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Use this search box to search all Jewish Web Index pages

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The family of Salamon Kolonomos, Jews who came from Janina to Bitola (Monastir) in the XIX century

14,000 of the 20,000 German, Austrian and Czech Jews deported to Latvia were murdered there in WW II.  Yad Vashem has added a list of over 48,000 Jews to their database.  Assistance is available via e-mail at

Balkan Research 
At this site you will find many links to Yugoslavia, Croatia, Bosnia and the Czech Republic  among other countries and subjects -


Multinational Balkan Links

Association for Slavic, East European, and Eurasian Studies, University of Pittsburgh (Pittsburgh)

Association of the Mediterranean Chambers of Commerce and Industry-
ASCAME (Barcelona)

Balkan Studies Program (University of Copenhagen)

Bulgarian Studies Association (Boston)

Central European Initiative (Budapest)

Erste Foundation (Vienna)

Gallup Balkan Monitor (Brussels)

George C. Marshall European Center for Security Studies (Garmisch-Partenkirchen)

Harriman Institute, Columbia University (New York)

Institut Europeu de la Mediterranea/ IE-Med (Barcelona)

International Council for Central and East European Studies/ ICCEES (Munster)

International Institute for Middle-East and Balkan Studies/ IFIMES (Ljubljana)

ISN ETH- International Security Network (Zurich)

Kokkalis Program on Southeastern and East-Central Europe, Harvard Kennedy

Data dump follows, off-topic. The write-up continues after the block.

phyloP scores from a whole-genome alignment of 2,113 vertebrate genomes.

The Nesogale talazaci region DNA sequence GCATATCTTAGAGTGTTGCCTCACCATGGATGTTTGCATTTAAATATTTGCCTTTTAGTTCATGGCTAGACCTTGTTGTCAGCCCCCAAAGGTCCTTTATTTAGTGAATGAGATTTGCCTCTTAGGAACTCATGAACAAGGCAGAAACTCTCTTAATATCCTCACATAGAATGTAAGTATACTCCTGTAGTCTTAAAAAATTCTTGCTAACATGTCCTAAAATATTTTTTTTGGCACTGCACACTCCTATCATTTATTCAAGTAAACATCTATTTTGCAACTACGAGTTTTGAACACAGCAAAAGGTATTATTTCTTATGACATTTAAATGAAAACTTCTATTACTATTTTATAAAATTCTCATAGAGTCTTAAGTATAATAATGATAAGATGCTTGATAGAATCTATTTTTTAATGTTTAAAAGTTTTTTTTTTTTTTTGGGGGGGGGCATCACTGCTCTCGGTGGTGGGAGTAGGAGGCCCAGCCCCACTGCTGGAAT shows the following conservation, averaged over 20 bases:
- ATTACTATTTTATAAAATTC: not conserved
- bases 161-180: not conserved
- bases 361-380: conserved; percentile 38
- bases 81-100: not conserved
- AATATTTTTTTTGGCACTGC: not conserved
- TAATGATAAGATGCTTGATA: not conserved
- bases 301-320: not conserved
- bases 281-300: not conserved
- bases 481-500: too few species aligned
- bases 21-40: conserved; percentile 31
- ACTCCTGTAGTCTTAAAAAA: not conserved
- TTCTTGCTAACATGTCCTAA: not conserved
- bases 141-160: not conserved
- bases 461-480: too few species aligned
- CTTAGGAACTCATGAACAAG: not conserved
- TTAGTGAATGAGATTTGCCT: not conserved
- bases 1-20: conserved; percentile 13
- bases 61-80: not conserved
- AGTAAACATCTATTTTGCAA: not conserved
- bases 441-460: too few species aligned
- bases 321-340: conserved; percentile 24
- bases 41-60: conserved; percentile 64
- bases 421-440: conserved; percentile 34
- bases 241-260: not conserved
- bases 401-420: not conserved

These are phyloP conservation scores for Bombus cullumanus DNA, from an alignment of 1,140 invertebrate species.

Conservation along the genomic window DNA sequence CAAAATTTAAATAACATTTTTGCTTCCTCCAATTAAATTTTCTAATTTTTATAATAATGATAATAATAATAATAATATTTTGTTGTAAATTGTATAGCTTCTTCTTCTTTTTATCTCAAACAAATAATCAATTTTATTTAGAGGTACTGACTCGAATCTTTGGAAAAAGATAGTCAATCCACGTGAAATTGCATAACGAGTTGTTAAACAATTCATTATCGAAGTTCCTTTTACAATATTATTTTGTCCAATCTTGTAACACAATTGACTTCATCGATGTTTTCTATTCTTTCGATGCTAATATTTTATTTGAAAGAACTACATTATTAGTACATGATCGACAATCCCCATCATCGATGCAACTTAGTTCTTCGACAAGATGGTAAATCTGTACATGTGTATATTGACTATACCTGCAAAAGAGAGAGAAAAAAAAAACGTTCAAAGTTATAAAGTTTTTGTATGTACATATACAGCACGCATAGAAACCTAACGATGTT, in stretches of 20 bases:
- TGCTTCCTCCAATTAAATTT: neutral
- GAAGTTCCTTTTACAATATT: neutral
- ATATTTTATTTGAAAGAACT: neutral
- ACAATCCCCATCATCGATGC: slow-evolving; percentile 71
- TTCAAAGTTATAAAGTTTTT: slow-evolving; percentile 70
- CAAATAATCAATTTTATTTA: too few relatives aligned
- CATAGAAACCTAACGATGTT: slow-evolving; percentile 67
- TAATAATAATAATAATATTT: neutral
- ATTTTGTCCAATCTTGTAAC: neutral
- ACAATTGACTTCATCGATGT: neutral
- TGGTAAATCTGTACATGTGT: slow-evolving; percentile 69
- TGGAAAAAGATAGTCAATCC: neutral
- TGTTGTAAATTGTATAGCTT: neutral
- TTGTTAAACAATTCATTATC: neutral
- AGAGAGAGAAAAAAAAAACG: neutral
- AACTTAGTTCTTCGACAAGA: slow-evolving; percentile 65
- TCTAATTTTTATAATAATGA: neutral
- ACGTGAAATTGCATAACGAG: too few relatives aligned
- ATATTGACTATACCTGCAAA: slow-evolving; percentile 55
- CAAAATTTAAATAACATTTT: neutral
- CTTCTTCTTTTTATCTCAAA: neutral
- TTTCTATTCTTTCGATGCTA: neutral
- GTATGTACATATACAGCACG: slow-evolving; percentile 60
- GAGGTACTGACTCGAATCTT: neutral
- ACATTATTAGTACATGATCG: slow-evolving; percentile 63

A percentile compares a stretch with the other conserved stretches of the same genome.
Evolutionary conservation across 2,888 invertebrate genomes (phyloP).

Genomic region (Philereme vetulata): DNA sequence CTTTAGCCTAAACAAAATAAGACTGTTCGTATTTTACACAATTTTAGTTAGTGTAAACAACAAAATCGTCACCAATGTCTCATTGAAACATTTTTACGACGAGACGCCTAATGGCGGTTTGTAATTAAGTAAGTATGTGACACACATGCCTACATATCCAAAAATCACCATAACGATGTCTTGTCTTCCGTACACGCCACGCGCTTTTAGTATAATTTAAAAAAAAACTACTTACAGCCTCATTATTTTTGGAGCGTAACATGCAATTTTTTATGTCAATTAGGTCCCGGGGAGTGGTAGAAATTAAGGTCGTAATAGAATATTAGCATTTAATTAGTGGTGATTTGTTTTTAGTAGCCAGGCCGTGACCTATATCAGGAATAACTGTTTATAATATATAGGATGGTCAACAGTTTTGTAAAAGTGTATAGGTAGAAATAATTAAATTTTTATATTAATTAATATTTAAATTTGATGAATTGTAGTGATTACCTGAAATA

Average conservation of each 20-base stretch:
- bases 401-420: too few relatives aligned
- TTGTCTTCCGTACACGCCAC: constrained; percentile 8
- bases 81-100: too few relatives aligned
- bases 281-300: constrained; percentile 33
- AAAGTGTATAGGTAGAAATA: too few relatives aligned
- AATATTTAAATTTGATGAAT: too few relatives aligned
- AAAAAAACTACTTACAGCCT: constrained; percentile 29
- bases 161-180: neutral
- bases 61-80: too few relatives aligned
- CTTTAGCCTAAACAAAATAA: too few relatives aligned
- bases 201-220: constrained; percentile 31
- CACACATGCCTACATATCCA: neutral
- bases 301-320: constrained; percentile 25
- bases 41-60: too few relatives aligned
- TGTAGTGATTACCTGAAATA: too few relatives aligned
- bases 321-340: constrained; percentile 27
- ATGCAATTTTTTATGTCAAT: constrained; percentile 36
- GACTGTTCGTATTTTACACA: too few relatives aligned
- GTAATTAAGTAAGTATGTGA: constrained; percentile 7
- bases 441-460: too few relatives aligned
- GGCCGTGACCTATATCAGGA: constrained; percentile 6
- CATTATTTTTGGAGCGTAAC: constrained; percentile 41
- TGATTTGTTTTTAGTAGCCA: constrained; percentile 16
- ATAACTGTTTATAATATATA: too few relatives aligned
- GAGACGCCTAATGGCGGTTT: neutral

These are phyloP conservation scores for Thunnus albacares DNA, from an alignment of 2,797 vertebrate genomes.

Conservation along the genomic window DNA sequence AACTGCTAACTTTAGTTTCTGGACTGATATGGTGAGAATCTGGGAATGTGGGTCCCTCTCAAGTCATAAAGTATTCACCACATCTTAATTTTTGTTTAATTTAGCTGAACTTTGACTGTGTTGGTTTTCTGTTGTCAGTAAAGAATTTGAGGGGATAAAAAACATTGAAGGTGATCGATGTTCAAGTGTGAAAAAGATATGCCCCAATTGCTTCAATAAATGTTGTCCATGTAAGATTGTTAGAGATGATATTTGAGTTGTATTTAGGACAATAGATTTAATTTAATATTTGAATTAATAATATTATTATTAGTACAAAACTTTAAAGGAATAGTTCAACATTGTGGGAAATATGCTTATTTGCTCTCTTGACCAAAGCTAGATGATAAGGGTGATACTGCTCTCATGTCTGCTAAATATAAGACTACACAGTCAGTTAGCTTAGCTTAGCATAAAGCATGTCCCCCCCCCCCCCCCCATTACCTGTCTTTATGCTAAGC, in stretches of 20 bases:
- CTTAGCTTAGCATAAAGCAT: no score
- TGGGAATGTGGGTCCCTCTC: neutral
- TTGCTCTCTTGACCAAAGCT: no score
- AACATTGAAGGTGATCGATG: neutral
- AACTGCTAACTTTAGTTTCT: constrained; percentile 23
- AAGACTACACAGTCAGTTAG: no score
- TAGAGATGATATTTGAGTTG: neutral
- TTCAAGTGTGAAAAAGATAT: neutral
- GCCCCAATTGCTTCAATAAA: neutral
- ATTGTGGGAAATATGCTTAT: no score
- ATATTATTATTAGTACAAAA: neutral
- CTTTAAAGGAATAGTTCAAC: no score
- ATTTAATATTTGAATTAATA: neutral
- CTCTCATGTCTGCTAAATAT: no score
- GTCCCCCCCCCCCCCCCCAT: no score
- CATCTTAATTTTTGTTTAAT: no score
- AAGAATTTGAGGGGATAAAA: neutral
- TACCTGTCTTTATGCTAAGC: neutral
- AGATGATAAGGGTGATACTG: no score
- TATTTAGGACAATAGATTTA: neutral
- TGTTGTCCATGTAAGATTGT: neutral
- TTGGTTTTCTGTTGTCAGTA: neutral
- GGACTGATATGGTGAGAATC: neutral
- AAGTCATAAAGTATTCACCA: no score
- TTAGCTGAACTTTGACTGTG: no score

School (Boston)

LSE Research on South East Europe/ LSEE, London School of Economics (London)

Portal on Central Eastern and Balkan Europe/ PECOB (Faenza, Italy)

Regional Research Promotion Programme in the Western Balkans/ RRPP (Fribourg)

Russian and East European Institute/ REEI, Indiana University (Bloomington)

Southeast Europe Association/ Südosteuropa-Gesellschaft/ SOG (Berlin)

Southeast European Cooperative Initiative/ SECI (Vienna)

Southeast European Legal Development Initiative/ SELDI (Rome)

Stability Pact for South Eastern Europe (Brussels)

UCL School of Slavonic and East European Studies/ SSEES (London)

Western Balkan Countries INCO-NET at the Centre for Social Innovation (Vienna)

Woodrow Wilson International Center for Scholars Southeast Europe Project


"Jewish Sights of Bohemia and Moravia"
This books reviews the history of Jewish settlement in the Czech Republic and examines the history and character of Jewish ghettos, synagogues and cemeteries in the region.  Published in 1991

"Rescue in Albania"
Authored by Harvey Sarner, details the facts that Albania is the only country in Europe that had a greater population of Jews within its borders after World War II, than before the Holocaust began.  The reason, is that Albanians live by a moral code of responsibility called "Bessa", which not only mandates hospitality to guests, but makes insuring the well being of a guest an Albanian's personal duty. 

"Righteous Gentiles". 
These are non Jews, from many countries, who put their own lives at risk to save the lives of their Jewish neighbors during WW II and Albanians are particularly noteworthy in this regard. 

"Empty Boxcars"
A documentary by Ed Gafney on the survival of the Bulgarian Jews and the mass murder of the Jews of Thrace and Macedonia.  available from Kehila Kedosha Janina synagogue in New York


1944 Map of Balkans, Carpathian Mountains Terrain Map

Croatia Map



       On October 29, 1944, Jewish refugees protected by Albanians pose for a photo following the
       liberation of the country. Photo: Refik Veseli